Download the podcast on iTunes
Download the podcast on feedburner
Paula in KY asked about an adequate emergency reserve fund. Usually, I recommend keeping 6 to 12 months of living expenses in a safe place, like savings, checking, money market or short-term CDs - not a mattress! Still, Paula's case was a little different and as a result, she probably doesn't need quite as much.
On the other end of the spectrum is Donna in CA, a commission-based employee, who needs a much larger reserve fund to bridge good and bad months. She was seeking advice on how she can create more growth in the $200,000 that is above and beyond the reserve.
Joe in MD and his wife have done an excellent job of saving for retirement, which has provided them terrific options about managing their investments and weighing retirement plan options. They are weighing whether to take an annuity payment or a lump sum from a retirement account.
Marvin in CA asked a great question: how do you know if your financial advisor is doing a good job? I told him to ask his advisor for a report from the inception of the relationship that measured the account performance versus the relevant benchmark index (S&P 500 for growth, bond index for income or blended index for balanced).
While consumer borrowing increased as of the last report, JOM listeners are still interested in paying down outstanding debt. Teresa in MI asked whether she should pay off her mortgage, while Omar in NJ was wondering whether he should use a recently-received lump sum to pay off a low-interest car loan or whether he should it in a money market account or short-term CDs.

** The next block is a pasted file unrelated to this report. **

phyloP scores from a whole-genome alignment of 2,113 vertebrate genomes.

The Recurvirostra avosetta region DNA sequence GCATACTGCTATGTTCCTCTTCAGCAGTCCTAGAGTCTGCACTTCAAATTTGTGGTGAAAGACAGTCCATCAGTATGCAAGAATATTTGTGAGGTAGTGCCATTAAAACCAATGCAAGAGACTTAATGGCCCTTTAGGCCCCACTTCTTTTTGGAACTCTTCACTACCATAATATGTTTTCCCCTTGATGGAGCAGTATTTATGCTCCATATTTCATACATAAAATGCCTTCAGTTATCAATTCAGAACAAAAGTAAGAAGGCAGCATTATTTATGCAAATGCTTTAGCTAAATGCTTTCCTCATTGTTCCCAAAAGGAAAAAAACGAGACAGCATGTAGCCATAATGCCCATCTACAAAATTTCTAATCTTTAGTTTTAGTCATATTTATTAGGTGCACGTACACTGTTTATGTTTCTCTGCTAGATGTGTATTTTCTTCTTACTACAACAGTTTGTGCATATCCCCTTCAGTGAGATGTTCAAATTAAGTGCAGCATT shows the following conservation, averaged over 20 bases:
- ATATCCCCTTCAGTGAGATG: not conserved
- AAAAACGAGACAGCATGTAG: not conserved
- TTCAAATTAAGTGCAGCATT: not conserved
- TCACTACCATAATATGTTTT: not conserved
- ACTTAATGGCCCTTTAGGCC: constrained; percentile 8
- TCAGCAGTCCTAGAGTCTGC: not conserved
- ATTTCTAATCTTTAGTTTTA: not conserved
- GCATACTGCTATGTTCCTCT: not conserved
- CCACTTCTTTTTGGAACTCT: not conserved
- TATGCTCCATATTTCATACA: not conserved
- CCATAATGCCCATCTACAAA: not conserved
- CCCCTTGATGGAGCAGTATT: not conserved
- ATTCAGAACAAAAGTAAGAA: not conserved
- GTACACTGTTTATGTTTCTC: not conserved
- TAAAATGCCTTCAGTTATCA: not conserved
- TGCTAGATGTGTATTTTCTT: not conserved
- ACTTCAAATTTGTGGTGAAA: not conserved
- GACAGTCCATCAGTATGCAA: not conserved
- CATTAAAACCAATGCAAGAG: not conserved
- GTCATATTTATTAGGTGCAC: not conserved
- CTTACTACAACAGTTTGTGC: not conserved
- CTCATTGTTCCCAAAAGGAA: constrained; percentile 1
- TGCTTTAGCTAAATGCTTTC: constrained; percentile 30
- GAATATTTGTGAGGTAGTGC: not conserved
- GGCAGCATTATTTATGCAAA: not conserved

Trish from Seattle wanted advice on how to claim the loss of an investment in a defunct private company. I wasn't 100 percent certain, so after the show, I put Trish's question to TurboTax VP and CPA Bob Meighan who said that if Trish only invested in stock of a company that became insolvent then she could take a deduction for a loss in worthless securities. Worthless stock is also claimed in the year they become worthless (i.e., the year it is found that the company files bankruptcy). Trish probably does have to amend her tax return for the year that the company became worthless.
Fernando in CA asked about peer-to-peer lending (I'm luke-warm on these), and maxing out retirement accounts (an enthusiastic yes) and consolidation of accounts in the future.
Here are web sites and resources mentioned in this week's show:
Why You Shouldn't Pay Off Your Mortgage (and Why I Did Anyway)
Thanks to everyone who participated and to Mark, the BEST producer in the world. If you have a financial question, there are lots of ways to contact us:
Call 855-411-JILL and we'll schedule time to get you on the show LIVE
Send an email: email@example.com
Tweet me: @jillonmoney
Post a comment on this blog